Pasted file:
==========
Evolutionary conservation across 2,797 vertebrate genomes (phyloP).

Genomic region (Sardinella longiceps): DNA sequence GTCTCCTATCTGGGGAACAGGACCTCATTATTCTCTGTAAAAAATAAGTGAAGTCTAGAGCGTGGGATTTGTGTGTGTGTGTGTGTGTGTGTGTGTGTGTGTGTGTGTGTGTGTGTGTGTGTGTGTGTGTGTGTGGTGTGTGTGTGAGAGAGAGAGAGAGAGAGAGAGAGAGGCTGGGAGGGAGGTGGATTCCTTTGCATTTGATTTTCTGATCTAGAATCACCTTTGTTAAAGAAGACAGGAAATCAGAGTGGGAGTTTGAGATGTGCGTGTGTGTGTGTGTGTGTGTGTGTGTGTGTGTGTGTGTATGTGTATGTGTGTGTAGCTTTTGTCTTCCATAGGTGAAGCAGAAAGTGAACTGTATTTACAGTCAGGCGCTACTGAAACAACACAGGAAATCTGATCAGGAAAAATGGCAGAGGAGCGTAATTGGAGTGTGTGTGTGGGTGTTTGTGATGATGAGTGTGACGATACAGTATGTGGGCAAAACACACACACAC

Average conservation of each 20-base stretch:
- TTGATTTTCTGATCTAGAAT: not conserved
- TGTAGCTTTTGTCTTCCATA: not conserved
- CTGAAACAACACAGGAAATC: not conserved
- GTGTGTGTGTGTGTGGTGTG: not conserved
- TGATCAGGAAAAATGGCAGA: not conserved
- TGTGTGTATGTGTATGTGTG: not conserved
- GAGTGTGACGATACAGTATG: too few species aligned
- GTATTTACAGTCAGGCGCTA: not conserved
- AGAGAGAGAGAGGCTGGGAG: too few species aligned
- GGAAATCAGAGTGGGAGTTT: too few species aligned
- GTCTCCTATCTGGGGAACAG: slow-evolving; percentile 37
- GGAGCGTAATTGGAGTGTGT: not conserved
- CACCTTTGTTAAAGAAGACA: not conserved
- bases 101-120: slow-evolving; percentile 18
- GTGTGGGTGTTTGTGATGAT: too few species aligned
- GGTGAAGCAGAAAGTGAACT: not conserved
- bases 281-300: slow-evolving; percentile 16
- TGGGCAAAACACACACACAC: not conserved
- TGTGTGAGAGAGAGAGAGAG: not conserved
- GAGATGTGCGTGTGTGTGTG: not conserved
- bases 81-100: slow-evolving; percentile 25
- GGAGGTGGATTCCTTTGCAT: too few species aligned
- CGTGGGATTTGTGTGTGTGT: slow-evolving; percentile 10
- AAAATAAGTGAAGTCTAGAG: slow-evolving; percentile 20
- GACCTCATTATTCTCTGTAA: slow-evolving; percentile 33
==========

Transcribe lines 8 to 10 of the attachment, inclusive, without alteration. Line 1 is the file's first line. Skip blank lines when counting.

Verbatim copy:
- TGATCAGGAAAAATGGCAGA: not conserved
- TGTGTGTATGTGTATGTGTG: not conserved
- GAGTGTGACGATACAGTATG: too few species aligned